By Gillian Tsoi
Patients with high blood pressure (BP) who have different BP readings in each arm have less chance of survival over 10 years, according to a new study.
The researchers say that guidelines advising doctors to measure BP in both arms in many patients are not being followed.
They stress that measuring BP in both arms should become a routine part of care and treatment.
Experts say different BP readings in each arm can predict reduced survival and are linked to an increased chance of death over five years.
Authors at the Peninsula College of Medicine and Dentistry looked at 230 patients between 1999 and 2002. All patients suffered from high BP and were patients at a practice in rural Devon in south-west England.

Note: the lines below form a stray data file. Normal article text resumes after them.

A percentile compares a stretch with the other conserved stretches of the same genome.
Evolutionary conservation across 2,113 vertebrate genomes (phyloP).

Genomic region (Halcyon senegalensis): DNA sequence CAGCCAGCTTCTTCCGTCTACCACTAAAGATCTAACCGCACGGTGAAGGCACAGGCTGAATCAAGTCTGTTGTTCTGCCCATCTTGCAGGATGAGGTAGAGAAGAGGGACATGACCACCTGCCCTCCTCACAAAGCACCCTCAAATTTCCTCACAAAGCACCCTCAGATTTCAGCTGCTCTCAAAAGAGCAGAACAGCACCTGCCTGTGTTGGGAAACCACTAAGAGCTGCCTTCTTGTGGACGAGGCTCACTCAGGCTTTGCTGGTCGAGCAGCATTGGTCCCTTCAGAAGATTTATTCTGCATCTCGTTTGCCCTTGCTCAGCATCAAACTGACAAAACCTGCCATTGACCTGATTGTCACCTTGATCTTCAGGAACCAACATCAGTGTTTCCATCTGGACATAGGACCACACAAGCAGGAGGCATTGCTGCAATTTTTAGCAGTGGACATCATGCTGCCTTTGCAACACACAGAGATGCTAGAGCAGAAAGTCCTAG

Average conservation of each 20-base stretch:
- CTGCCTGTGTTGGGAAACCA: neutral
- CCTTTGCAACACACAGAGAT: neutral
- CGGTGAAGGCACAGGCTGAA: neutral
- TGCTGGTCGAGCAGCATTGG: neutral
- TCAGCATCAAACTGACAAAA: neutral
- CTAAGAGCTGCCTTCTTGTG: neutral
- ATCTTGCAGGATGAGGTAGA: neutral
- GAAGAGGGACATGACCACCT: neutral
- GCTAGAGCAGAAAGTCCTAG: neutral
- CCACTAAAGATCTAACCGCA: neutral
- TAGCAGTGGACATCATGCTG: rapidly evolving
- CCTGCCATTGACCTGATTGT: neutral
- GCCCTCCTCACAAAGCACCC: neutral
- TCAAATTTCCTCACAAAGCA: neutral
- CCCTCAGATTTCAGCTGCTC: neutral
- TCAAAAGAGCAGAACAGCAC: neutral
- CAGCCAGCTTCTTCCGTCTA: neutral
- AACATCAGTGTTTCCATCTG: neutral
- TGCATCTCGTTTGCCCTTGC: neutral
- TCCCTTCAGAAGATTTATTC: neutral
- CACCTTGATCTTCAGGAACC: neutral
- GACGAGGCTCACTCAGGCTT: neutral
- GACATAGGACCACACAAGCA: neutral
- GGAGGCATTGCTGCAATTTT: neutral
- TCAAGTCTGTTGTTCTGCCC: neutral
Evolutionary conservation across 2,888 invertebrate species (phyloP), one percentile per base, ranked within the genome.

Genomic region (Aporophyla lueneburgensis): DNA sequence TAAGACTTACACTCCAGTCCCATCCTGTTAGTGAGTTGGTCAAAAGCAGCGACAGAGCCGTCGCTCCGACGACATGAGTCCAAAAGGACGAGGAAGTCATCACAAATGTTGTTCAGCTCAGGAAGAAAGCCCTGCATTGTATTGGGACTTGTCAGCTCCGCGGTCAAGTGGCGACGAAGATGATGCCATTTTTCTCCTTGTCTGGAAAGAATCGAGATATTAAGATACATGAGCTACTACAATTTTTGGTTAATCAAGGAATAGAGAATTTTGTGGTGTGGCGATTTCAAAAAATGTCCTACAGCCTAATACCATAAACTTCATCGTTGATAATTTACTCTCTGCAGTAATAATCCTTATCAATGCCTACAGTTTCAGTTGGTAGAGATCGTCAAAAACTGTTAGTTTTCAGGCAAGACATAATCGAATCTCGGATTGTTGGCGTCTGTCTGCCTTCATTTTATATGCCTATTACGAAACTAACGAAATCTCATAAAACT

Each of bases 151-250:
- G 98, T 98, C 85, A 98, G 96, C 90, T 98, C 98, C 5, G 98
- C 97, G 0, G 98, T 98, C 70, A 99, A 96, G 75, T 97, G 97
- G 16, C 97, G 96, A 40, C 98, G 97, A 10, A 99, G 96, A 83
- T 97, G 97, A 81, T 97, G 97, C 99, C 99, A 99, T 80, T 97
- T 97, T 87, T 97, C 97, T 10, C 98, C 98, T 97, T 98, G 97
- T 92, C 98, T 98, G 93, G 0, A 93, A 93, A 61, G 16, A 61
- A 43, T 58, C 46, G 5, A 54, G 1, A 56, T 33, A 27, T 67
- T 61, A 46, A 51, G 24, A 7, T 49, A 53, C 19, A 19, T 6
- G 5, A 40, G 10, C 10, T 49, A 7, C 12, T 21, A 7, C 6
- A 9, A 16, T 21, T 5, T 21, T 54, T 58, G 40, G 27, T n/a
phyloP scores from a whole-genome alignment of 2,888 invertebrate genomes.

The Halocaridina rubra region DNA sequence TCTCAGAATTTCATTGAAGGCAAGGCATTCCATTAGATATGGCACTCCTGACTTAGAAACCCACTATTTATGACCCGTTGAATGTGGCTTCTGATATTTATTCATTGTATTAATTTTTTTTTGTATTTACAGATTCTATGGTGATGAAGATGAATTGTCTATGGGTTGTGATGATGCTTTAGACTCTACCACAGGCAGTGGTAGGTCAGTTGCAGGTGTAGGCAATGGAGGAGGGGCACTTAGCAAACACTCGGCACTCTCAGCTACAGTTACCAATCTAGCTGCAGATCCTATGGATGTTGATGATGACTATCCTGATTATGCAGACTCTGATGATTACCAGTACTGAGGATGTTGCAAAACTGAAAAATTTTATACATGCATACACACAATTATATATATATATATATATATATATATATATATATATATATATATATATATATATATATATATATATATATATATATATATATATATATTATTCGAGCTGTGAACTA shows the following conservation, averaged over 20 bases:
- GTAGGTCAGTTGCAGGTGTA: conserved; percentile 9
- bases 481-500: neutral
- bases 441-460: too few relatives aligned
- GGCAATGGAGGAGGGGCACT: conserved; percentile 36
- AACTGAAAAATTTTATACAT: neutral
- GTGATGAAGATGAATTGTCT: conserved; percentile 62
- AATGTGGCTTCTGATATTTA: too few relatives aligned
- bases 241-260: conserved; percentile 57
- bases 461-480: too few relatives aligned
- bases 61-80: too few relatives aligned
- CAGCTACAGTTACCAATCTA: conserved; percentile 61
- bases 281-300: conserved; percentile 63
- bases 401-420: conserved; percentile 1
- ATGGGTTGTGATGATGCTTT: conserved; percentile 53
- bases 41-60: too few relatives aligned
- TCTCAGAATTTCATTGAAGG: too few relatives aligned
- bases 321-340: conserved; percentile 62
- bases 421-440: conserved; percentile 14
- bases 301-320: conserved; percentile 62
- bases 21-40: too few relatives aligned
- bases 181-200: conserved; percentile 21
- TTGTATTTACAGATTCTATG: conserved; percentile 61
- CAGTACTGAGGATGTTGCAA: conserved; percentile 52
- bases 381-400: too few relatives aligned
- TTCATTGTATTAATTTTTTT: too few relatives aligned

After adjustments were made for age and sex, the results showed a 9% increase in risk of death for every one mmHg (millimetre of mercury BP measurement) between-arm differences in blood pressure.
The researchers say 'inter-arm difference' is a simple indicator of increased heart disease risk.
They say measurement of blood pressure in both arms should become a 'core component' of GP treatment of high blood pressure.
The research is published on bmj.com.
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